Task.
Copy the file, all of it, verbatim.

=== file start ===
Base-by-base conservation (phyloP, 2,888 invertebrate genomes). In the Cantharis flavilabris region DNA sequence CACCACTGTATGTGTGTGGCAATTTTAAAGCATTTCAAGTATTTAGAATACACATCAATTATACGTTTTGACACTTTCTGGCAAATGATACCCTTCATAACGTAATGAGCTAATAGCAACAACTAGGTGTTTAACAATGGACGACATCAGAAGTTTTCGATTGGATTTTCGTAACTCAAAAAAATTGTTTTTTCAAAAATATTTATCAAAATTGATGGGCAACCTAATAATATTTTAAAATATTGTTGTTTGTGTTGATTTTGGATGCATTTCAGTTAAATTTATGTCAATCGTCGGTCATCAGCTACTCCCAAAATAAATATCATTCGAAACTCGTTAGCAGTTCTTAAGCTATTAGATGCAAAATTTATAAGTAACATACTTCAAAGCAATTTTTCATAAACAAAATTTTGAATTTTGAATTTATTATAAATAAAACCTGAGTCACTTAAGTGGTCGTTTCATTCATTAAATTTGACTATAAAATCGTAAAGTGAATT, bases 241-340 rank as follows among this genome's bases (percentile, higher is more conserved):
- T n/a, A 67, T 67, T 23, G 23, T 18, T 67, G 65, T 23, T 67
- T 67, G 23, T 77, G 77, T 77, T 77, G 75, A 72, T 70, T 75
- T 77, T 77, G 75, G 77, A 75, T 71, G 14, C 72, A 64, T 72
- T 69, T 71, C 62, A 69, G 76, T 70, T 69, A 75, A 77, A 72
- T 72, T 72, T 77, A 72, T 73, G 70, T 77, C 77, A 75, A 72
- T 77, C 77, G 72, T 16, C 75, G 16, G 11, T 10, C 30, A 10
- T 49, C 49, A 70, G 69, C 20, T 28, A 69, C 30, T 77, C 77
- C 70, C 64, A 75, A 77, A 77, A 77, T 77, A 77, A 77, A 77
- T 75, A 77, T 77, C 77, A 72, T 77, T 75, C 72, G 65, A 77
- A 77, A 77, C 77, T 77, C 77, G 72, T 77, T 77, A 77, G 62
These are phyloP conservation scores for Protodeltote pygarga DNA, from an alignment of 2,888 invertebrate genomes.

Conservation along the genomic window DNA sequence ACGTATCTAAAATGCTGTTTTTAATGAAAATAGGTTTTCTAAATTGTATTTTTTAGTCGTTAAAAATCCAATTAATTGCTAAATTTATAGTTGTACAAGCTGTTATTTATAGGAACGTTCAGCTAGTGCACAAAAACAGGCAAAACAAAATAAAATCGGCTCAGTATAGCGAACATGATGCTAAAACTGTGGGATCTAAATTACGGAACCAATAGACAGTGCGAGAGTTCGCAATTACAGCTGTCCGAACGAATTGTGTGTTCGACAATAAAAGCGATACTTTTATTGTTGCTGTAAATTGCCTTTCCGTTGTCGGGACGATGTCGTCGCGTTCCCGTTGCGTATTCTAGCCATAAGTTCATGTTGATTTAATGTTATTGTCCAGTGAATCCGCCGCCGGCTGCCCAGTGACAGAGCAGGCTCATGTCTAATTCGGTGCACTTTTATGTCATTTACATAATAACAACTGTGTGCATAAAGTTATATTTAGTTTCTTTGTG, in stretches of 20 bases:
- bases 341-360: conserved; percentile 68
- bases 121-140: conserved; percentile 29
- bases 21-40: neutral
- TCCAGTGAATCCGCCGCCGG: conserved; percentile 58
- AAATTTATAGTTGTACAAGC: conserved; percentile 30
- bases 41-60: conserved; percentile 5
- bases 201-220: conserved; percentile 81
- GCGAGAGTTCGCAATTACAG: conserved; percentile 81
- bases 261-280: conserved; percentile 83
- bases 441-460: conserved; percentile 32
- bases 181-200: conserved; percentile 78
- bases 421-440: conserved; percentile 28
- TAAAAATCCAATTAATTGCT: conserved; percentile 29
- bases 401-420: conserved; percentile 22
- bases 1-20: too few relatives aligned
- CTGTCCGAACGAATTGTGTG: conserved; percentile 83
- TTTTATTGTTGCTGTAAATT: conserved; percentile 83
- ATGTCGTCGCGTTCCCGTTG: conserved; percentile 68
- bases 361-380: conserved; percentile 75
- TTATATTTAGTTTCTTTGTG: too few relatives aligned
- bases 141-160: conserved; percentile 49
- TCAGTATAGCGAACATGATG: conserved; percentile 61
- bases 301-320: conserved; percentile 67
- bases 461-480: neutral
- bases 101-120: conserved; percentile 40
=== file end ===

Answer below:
Base-by-base conservation (phyloP, 2,888 invertebrate genomes). In the Cantharis flavilabris region DNA sequence CACCACTGTATGTGTGTGGCAATTTTAAAGCATTTCAAGTATTTAGAATACACATCAATTATACGTTTTGACACTTTCTGGCAAATGATACCCTTCATAACGTAATGAGCTAATAGCAACAACTAGGTGTTTAACAATGGACGACATCAGAAGTTTTCGATTGGATTTTCGTAACTCAAAAAAATTGTTTTTTCAAAAATATTTATCAAAATTGATGGGCAACCTAATAATATTTTAAAATATTGTTGTTTGTGTTGATTTTGGATGCATTTCAGTTAAATTTATGTCAATCGTCGGTCATCAGCTACTCCCAAAATAAATATCATTCGAAACTCGTTAGCAGTTCTTAAGCTATTAGATGCAAAATTTATAAGTAACATACTTCAAAGCAATTTTTCATAAACAAAATTTTGAATTTTGAATTTATTATAAATAAAACCTGAGTCACTTAAGTGGTCGTTTCATTCATTAAATTTGACTATAAAATCGTAAAGTGAATT, bases 241-340 rank as follows among this genome's bases (percentile, higher is more conserved):
- T n/a, A 67, T 67, T 23, G 23, T 18, T 67, G 65, T 23, T 67
- T 67, G 23, T 77, G 77, T 77, T 77, G 75, A 72, T 70, T 75
- T 77, T 77, G 75, G 77, A 75, T 71, G 14, C 72, A 64, T 72
- T 69, T 71, C 62, A 69, G 76, T 70, T 69, A 75, A 77, A 72
- T 72, T 72, T 77, A 72, T 73, G 70, T 77, C 77, A 75, A 72
- T 77, C 77, G 72, T 16, C 75, G 16, G 11, T 10, C 30, A 10
- T 49, C 49, A 70, G 69, C 20, T 28, A 69, C 30, T 77, C 77
- C 70, C 64, A 75, A 77, A 77, A 77, T 77, A 77, A 77, A 77
- T 75, A 77, T 77, C 77, A 72, T 77, T 75, C 72, G 65, A 77
- A 77, A 77, C 77, T 77, C 77, G 72, T 77, T 77, A 77, G 62
These are phyloP conservation scores for Protodeltote pygarga DNA, from an alignment of 2,888 invertebrate genomes.

Conservation along the genomic window DNA sequence ACGTATCTAAAATGCTGTTTTTAATGAAAATAGGTTTTCTAAATTGTATTTTTTAGTCGTTAAAAATCCAATTAATTGCTAAATTTATAGTTGTACAAGCTGTTATTTATAGGAACGTTCAGCTAGTGCACAAAAACAGGCAAAACAAAATAAAATCGGCTCAGTATAGCGAACATGATGCTAAAACTGTGGGATCTAAATTACGGAACCAATAGACAGTGCGAGAGTTCGCAATTACAGCTGTCCGAACGAATTGTGTGTTCGACAATAAAAGCGATACTTTTATTGTTGCTGTAAATTGCCTTTCCGTTGTCGGGACGATGTCGTCGCGTTCCCGTTGCGTATTCTAGCCATAAGTTCATGTTGATTTAATGTTATTGTCCAGTGAATCCGCCGCCGGCTGCCCAGTGACAGAGCAGGCTCATGTCTAATTCGGTGCACTTTTATGTCATTTACATAATAACAACTGTGTGCATAAAGTTATATTTAGTTTCTTTGTG, in stretches of 20 bases:
- bases 341-360: conserved; percentile 68
- bases 121-140: conserved; percentile 29
- bases 21-40: neutral
- TCCAGTGAATCCGCCGCCGG: conserved; percentile 58
- AAATTTATAGTTGTACAAGC: conserved; percentile 30
- bases 41-60: conserved; percentile 5
- bases 201-220: conserved; percentile 81
- GCGAGAGTTCGCAATTACAG: conserved; percentile 81
- bases 261-280: conserved; percentile 83
- bases 441-460: conserved; percentile 32
- bases 181-200: conserved; percentile 78
- bases 421-440: conserved; percentile 28
- TAAAAATCCAATTAATTGCT: conserved; percentile 29
- bases 401-420: conserved; percentile 22
- bases 1-20: too few relatives aligned
- CTGTCCGAACGAATTGTGTG: conserved; percentile 83
- TTTTATTGTTGCTGTAAATT: conserved; percentile 83
- ATGTCGTCGCGTTCCCGTTG: conserved; percentile 68
- bases 361-380: conserved; percentile 75
- TTATATTTAGTTTCTTTGTG: too few relatives aligned
- bases 141-160: conserved; percentile 49
- TCAGTATAGCGAACATGATG: conserved; percentile 61
- bases 301-320: conserved; percentile 67
- bases 461-480: neutral
- bases 101-120: conserved; percentile 40